-sighting of a wild Aplomado Falcon is near the top of almost
every birder'* list. The northern Aplomado, which in
Spanish means, "lead colored," is a colorful, narrow-winged,
long-tailed, medium-sized falcon which was historically found
in the United States in-south and west Texas,-southern New
Mexico, Arizona, Mexico, Central and South America in
habitats of -savanna grasslands with yucca, mesquite and
cacti. The Aplomado Falcon which is abundantly found in
South America is a separate -sub-species and differs slightly
in size and coloration from the northern Aplomado subspecies. Work to recover this beautiful falcon includes the
completion of a five-year pilot study to develop new
techniques in both captive breeding and release in south
Texas where the bird was historically found. Efforts to
restore the Aplomado falcon to its unoccupied range began
in 198S when four young birds were hacked on the King
Ranch. Since then, an additional 20 young birds produced
by The Peregrine Fund were hacked at the Laguna
Atascosas National Wildlife Refuge near Harlingen, Texas.
The goal of the recovery program is to hack 50 or more
falcons per year. So far, no nesting has been confirmed
from the released falcons. Numerous sightings of banded
falcons have been reported since 1989 in the vicinity of the
release sites. Sightings have been recently reported in New
Mexico and Texas of unhanded (released birds all have leg
bands) falcons indicating there is some nesting in northern
Mexico or possibly the U.S. Last year, the FWS funded a
project to survey northern Mexico for Aplomado Falcons...a
population containing .a minimum of 25 birds on several
large private Mexican ranches was documented. Exact
locations of these birds are not being disclosed in order to
protect the birds and ensure privacy for cooperating
landowners. FWS News Release, September 23,1992.
_~JkfflNUTES OF OCTOBER 5, 1992 OG MEETING:
Karen Beekman conducted an informative Learning Corner
on migrating hawks.
David Bradford, chairing the meeting, had the
opportunity of introducing an honored guest, Roger Tory
Peterson. Mr. Peterson explained he was present to
compare Greg La-ley's slides to his taken on a trip to
Venezuela. He also discussed how photography had become
an important medium of artistic expression and an added
dimension to birding.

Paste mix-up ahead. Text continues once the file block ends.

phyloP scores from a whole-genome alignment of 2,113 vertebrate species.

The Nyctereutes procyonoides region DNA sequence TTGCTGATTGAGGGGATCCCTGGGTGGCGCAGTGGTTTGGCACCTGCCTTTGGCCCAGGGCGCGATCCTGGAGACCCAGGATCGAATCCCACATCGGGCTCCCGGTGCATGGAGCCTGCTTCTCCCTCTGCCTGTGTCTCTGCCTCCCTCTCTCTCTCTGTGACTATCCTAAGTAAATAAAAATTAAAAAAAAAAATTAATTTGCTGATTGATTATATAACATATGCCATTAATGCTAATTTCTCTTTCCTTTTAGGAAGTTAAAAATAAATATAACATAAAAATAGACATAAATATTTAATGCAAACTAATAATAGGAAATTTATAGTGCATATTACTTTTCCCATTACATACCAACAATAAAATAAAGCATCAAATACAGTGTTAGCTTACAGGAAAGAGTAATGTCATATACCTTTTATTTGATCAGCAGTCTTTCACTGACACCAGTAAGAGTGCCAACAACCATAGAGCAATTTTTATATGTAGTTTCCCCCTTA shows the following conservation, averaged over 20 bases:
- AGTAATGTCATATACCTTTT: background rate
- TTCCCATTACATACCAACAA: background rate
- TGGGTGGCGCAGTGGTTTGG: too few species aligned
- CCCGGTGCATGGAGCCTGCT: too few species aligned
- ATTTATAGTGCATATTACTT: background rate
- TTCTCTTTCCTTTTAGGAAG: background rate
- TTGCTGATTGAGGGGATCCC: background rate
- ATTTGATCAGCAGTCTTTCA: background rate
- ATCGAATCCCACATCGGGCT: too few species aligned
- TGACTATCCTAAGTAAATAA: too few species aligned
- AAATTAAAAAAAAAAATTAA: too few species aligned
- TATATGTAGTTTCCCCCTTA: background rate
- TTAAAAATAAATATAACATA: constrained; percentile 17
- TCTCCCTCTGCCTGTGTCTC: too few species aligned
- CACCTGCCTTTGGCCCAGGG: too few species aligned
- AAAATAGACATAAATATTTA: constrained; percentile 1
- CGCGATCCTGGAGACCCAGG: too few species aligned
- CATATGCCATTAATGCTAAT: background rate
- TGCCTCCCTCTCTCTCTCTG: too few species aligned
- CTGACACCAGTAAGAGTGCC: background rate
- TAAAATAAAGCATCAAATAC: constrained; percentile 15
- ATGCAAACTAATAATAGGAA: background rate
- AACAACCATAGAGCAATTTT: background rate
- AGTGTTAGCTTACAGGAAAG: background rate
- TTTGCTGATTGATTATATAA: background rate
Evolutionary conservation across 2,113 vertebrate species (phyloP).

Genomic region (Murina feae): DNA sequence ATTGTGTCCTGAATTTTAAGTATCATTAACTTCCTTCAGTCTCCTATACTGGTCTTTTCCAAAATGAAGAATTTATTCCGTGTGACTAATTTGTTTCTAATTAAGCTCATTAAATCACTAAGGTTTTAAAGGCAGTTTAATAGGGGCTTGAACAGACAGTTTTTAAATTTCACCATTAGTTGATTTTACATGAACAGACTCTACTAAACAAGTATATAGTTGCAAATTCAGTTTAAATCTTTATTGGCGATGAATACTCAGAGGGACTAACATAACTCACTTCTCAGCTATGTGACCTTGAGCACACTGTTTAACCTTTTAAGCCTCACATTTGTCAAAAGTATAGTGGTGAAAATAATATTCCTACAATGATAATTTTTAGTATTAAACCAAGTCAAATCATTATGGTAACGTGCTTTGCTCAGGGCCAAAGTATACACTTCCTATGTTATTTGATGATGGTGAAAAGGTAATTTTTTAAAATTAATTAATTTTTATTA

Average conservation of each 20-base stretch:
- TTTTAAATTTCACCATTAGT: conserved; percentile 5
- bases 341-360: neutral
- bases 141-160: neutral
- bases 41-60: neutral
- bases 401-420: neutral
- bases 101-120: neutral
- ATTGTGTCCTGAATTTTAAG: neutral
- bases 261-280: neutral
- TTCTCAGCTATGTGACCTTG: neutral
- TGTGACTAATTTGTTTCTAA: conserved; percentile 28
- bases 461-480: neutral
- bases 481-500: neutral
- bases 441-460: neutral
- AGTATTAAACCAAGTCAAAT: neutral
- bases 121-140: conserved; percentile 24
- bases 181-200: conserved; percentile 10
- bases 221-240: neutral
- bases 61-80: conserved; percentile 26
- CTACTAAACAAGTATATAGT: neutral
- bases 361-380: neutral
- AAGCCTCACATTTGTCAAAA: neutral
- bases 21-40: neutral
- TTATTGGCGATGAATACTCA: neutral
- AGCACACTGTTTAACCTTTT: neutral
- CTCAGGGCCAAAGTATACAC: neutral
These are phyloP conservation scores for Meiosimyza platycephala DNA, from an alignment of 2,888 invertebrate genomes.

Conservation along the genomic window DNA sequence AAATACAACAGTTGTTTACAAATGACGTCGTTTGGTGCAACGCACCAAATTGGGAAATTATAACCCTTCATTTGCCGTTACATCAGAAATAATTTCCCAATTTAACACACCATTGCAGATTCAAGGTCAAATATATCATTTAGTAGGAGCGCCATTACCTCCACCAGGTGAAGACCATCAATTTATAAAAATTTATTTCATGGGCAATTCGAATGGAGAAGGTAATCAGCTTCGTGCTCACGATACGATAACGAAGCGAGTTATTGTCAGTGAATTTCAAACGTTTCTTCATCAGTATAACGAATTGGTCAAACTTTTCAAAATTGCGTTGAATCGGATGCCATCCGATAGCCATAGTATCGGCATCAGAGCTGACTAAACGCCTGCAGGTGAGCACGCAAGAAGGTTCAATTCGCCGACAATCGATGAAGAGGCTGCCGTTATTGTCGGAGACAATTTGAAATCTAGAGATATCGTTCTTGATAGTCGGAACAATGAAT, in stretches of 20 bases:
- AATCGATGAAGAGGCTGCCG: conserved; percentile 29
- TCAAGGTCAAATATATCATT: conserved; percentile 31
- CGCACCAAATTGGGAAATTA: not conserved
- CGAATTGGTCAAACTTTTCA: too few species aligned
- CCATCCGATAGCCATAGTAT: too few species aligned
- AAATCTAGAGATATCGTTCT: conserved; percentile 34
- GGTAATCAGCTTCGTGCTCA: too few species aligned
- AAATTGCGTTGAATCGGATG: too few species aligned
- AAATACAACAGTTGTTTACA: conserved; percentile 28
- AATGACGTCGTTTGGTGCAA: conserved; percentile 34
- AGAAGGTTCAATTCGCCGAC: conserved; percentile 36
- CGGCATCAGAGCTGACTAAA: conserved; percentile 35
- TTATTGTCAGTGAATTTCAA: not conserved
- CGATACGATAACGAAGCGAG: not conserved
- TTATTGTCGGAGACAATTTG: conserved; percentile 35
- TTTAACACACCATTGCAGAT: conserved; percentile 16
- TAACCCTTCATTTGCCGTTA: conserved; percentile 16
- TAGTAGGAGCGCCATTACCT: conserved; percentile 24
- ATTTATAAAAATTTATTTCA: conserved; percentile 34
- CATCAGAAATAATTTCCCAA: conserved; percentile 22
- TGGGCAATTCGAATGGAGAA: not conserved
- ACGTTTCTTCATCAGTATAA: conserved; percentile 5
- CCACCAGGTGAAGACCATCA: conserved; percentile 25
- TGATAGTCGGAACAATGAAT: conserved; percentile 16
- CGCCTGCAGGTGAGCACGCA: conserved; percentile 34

Librarian Julie D'Ablaing noted several new books
now in the library. Since she cannot bring all OG's books
and tapes to the meetings, please check her complete listing
and she'll make available your requests.
Frank Peace asked for reports on any kettles of
Broad-winged Hawks consisting of 100 or more individuals.
He is working with a radar service and needs these reports
to help distinguish migrants from other radar blips.
Gail Luckner introduced the speaker for the
evening, Greg Lasley. Greg's slide program on the llanos of
Venezuela brought us close to another world consisting of
exotic birds, rivers loaded with Cayman, territory where five
foot iguanas roam and 12-14 foot Anacondas can be found.
It was a great presentation enjoyed by all. Christine
Bv Noel Pettingell
20 YEARS AGO/FROM OCTOBER 197? SPOONBTIJ.
Minutes of regular OG meeting, Oct. 5,1972: Harry Brister
reported that Pasadena still needs a great deal of money
towards the purchase of the 930 acres along Armand Bayou.
A nationwide solicitation for funds will be made in Time,
Newsweek Magazine, Sports Illustrated, and U.S. News and
BIRD SURVEY OF ARMAND BAYOU: At the end of
August those club members organizing the survey of birds in
the vicinity of Armand Bayou met with Dr. Walter Abbott of
Environomics and Mr. Carl Aiken to discuss Environomics'
survey of Dickinson and Armand Bayous. At this meeting
we told Dr. Abbott that we had been contemplating the need
for a birding checklist of the area surrounding Armand
Bayou and wished to include the bayou -since it is receiving
so much publicity. After some discussion the matter Dr.
Abbott and Mr. Aiken agreed that the Outdoor Nature Club
survey would in no way interfere with their data as the
activities would be taking place on opposite sides of the
bayou. Dr. Abbott then explained the appropriate-scientific
method to be used in collecting data. He suggested that if
the birders participating in the survey would use this method,
the data collected might very well be helpful for his survey
as well as for compiling a birding checklist.
OG OCTOBER 1992 PELAGIC TRIP
by Mike Austin
On Sunday, October 4th, eighty-five intrepid birders spent
thirteen hours cruising the placid waters of the Gulf of
Mexico off Port Aransas on a pelagic trip sponsored by the
Ornithology Group of the Houston Outdoor Nature Club.
Birders from as far away as Waco, Austin and Fort Worth
attended in numbers. Although pelagic birding in the Gulf
was, as usual, spotty, we did manage exceptional looks at
most of the pelagic species we encountered thanks to the
cooperative crew of the Scat-Cat.
The trip got off to a slow start. Although we
cruised a promising-looking line of sargassum weed and
prowled through a squadron of active -shrimpers, we
encountered only in-sh ore species until we reached the deep
blue water about 9:30 A.M. As flying fish exploded from the